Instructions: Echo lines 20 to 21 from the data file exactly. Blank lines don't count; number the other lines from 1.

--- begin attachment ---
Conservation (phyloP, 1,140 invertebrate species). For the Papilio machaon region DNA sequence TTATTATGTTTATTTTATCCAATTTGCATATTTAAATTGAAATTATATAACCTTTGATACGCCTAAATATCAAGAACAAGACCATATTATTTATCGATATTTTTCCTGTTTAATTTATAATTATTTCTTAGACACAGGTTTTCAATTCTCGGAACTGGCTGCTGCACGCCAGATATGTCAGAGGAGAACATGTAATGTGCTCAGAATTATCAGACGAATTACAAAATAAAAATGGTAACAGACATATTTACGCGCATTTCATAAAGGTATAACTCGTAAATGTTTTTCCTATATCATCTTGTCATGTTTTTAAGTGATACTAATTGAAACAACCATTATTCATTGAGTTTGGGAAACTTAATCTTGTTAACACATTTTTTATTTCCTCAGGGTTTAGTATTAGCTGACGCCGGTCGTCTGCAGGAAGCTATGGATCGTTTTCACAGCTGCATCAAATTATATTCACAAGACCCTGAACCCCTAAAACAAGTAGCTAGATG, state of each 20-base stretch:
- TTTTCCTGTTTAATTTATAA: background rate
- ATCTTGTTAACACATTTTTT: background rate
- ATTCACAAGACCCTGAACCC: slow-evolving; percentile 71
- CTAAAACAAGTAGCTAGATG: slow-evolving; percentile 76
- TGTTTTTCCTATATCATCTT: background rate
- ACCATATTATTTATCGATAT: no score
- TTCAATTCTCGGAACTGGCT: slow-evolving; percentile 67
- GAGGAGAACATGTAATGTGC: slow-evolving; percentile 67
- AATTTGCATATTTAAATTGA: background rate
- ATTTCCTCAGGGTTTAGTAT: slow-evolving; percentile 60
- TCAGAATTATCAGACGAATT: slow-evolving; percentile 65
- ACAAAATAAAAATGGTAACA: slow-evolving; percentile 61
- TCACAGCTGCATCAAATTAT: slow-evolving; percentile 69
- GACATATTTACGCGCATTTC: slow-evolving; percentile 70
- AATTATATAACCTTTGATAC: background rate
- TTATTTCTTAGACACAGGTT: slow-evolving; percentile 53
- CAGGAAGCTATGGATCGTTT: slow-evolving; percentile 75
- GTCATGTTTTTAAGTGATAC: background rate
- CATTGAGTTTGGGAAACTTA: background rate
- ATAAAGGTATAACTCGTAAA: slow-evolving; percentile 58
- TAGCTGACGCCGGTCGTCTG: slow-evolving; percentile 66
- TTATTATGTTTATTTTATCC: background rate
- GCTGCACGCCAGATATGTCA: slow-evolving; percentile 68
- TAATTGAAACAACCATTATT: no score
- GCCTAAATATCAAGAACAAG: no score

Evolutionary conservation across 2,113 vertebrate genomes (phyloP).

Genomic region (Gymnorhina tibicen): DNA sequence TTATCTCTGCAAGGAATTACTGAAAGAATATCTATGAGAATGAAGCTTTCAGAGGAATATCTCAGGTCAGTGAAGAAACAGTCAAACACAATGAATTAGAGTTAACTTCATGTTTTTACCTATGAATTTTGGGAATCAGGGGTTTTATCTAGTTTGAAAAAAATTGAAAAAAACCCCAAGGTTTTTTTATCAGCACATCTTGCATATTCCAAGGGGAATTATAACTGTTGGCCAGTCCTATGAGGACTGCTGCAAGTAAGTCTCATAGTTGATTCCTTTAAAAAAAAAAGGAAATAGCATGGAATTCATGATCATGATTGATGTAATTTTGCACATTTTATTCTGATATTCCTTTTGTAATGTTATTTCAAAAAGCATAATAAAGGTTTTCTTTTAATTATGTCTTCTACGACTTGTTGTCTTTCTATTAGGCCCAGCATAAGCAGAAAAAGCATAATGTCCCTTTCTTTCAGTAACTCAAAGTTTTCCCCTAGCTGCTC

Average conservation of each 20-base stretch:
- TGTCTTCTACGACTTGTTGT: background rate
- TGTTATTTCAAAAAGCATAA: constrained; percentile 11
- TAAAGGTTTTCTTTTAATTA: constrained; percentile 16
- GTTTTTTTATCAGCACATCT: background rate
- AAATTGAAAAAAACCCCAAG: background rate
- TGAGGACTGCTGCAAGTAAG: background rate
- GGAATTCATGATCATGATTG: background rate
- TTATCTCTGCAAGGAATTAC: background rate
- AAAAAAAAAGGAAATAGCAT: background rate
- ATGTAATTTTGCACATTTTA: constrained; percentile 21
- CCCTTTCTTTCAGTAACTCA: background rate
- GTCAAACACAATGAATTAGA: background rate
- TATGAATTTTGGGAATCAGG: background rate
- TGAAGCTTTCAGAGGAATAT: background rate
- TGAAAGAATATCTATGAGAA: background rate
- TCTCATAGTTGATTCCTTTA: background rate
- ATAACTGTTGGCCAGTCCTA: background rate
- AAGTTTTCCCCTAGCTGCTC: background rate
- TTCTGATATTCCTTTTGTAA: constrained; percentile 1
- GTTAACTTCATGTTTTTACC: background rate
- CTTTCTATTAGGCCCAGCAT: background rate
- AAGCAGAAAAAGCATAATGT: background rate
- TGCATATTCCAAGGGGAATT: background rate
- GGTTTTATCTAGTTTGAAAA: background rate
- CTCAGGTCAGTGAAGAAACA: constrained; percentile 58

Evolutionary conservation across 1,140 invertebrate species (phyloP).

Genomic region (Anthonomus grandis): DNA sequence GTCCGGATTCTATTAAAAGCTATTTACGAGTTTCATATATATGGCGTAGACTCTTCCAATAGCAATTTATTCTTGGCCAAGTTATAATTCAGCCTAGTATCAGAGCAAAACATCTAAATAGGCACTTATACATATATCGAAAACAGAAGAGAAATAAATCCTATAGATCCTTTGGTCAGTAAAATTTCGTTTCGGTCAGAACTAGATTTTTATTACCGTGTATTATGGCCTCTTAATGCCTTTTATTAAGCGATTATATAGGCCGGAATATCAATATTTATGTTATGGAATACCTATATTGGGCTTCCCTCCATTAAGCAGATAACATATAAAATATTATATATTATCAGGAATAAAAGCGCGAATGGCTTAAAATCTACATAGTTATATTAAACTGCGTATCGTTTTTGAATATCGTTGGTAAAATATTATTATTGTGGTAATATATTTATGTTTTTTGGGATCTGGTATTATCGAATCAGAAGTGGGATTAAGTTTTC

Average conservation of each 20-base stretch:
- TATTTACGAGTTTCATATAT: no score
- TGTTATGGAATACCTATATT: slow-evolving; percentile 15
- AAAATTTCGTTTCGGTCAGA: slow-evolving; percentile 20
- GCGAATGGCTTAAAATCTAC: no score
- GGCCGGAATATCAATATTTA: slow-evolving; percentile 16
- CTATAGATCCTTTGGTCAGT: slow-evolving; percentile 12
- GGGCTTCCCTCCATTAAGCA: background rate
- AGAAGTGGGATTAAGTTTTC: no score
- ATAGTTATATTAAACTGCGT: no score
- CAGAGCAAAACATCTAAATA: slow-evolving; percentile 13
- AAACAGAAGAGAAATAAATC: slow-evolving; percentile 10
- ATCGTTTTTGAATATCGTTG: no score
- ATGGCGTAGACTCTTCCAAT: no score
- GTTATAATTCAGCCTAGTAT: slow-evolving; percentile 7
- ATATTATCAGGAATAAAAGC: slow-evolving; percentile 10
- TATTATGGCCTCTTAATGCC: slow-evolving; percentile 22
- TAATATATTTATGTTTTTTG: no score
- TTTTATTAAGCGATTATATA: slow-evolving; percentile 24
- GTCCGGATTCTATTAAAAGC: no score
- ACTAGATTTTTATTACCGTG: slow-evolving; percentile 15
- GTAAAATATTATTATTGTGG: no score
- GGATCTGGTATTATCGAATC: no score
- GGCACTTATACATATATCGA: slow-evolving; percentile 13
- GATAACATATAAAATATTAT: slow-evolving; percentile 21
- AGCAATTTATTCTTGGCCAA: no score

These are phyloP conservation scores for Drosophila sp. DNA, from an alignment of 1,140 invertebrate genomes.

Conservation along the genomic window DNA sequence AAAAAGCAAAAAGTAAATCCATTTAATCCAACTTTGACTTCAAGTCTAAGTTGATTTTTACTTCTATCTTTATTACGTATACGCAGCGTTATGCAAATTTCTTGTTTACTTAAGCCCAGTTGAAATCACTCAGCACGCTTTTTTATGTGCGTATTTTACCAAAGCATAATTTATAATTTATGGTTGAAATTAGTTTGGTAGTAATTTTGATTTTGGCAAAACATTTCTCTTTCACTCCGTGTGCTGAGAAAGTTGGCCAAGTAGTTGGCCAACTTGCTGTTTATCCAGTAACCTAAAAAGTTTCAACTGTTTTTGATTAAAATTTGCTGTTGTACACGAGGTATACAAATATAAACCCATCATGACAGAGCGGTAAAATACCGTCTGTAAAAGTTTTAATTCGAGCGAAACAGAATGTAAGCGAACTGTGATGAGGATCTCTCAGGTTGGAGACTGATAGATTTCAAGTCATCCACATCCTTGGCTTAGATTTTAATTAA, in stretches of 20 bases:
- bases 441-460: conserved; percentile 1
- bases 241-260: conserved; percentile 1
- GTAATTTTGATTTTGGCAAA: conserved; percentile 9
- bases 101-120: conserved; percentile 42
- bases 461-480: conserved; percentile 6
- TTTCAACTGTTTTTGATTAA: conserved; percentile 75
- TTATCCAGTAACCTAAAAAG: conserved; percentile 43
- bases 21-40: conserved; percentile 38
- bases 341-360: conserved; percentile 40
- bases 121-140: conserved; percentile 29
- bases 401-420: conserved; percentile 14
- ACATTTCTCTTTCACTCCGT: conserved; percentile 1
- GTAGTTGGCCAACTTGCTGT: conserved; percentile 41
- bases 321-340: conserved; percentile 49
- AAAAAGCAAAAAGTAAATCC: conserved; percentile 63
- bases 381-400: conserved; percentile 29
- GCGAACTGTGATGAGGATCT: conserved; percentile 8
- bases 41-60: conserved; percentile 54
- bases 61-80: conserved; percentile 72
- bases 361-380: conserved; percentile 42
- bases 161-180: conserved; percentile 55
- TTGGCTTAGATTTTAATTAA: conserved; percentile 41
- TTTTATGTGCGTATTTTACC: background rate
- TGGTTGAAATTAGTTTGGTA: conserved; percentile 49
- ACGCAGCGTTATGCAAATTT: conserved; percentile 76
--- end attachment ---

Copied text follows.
- CATTGAGTTTGGGAAACTTA: background rate
- ATAAAGGTATAACTCGTAAA: slow-evolving; percentile 58